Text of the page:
At his preliminary hearing in February, Manning pleaded guilty to 10 of the lesser of the 22 charges against him through his attorney David Coombs. Those charges included possessing and willfully communicating to an unauthorized person all the main elements of the WikiLeaks disclosure. That included the "collateral murder" video of an Apache helicopter attack in Iraq, portions of the Iraq and Afghanistan war logs, files on detainees in Guantanamo, and intelligence memos.
The Obama administration could have accepted that plea deal and agreed to sentencing. Those charges carry a two-year maximum sentence each but could have added up to 20 years in prison had Manning received the maximum.
The Obama administration, however, is making an example of Manning. His trial is a classic show trial of the sort usually seen only in countries that are not democracies. Manning’s trial is meant to dissuade any and all whistle-blowers from coming forward. It is also intended to act as a deterrent to any dissidence within the military, Pentagon, State Department, CIA, FBI or any other government agency — or beyond. The Obama administration has already prosecuted other whistle-blowers, notably John Kiriakou, the former CIA agent who was convicted in January of leaking a covert agent's name and sentenced to 30 months in prison.
Kiriakou informed Americans about water-boarding being used against Al Qaeda prisoners by both the Bush and Obama administrations. (Water-boarding is called torture by human rights groups, both the Bush and Obama administrations have referred to it as an "enhanced interrogation technique.")
Manning is likely to receive a far stiffer sentence than 30 months in prison, however. What’s more, many question whether Manning will — or can — even receive a fair trial, given the attitude the administration has already taken toward him and the treatment he has received thus far with no intervention from President Obama or any other member of the administration.
President Obama could pardon Manning; other leakers have been pardoned, even during other wars.
It’s true Manning has admitted to having contact with the 750,000 classified documents, including diplomatic cables related to overt and covert wars, war logs related to both the Afghanistan and Iraq wars, gun-site video footage of civilians being attacked in a U.S. Apache helicopter assault in Baghdad and another in Ganai, Afghanistan, as well as various other documents related to U.S. involvement in wars and covert military operations throughout the globe.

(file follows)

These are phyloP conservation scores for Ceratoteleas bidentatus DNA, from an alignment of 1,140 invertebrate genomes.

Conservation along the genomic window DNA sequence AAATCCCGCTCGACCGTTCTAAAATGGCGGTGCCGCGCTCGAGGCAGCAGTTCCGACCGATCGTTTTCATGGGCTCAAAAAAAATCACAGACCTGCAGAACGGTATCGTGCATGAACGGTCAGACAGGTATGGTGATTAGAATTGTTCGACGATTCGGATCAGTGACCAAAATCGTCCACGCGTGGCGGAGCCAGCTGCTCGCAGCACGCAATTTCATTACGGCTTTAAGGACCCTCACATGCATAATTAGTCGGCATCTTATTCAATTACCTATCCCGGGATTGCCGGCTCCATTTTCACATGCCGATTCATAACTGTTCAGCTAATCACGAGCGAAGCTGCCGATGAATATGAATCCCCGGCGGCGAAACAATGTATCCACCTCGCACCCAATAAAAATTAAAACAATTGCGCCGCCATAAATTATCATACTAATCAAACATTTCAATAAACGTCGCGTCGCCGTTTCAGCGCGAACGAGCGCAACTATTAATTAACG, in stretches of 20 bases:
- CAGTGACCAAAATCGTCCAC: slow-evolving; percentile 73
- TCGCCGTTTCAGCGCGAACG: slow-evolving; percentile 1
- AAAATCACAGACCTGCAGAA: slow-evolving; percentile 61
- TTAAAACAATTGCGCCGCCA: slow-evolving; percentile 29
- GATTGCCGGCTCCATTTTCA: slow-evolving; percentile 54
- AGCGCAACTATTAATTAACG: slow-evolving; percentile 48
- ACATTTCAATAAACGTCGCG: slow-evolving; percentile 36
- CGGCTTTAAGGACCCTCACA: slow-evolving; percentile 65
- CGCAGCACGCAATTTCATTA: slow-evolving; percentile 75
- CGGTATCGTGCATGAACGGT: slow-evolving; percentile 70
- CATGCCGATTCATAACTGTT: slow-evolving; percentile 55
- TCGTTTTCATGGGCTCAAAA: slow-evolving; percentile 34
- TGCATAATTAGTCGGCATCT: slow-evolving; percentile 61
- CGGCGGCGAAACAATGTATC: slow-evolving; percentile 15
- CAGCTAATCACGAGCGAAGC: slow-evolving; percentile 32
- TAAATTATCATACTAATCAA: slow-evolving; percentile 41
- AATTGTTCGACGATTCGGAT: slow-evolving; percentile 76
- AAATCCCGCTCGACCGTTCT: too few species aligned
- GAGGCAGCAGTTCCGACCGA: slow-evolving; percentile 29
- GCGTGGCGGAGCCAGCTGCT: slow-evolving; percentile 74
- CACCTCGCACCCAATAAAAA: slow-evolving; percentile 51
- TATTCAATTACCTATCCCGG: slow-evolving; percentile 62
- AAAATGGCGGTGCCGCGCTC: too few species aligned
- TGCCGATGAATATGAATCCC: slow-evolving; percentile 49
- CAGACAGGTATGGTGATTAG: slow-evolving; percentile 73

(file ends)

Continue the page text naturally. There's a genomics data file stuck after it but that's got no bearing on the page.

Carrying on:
At his preliminary hearing, Manning detailed what he had learned while reading the documents he handled daily and how "fascinated" he had become by what he read and learned. Manning said, "With my insatiable curiosity and interest in geopolitics, I became fascinated with them. I read not only the cables on Iraq, but also about countries and events that I found interesting."
According to Manning. "The more I read, the more I was fascinated with the way that we dealt with other nations and organizations. I also began to think these documented backdoor deals and seemingly criminal activity didn’t seem characteristic of the de facto leader of the free world."
But while Manning wanted people to know the truth, he also didn’t want to jeopardize national security or put lives at risk. Of the documents he is alleged to have released, Manning asserted, these were "the only ones I was not absolutely certain couldn’t harm the United States."
Because there has been so little attention given in the media to Manning’s case, few Americans have heard his painful descriptions not just of his own treatment by the government but of some of the more gruesome things he witnessed being done by the American military, notably the killing of civilians in the videos he watched.
The documents Manning leaked went to the global antisecrecy group WikiLeaks and its media partners. Many of the documents have been published in the most renowned newspapers, magazines, and journals in the world, including The New York Times, Washington Post, and Guardian.
None of these publications have been called to account, however, unlike in 1971, when the Nixon administration petitioned the U.S. Supreme Court to keep The New York Times from publishing the Pentagon Papers leaked by Ellsberg. The Nixon administration was able to stop publication for several weeks until the Supreme Court ruled that the papers could be published.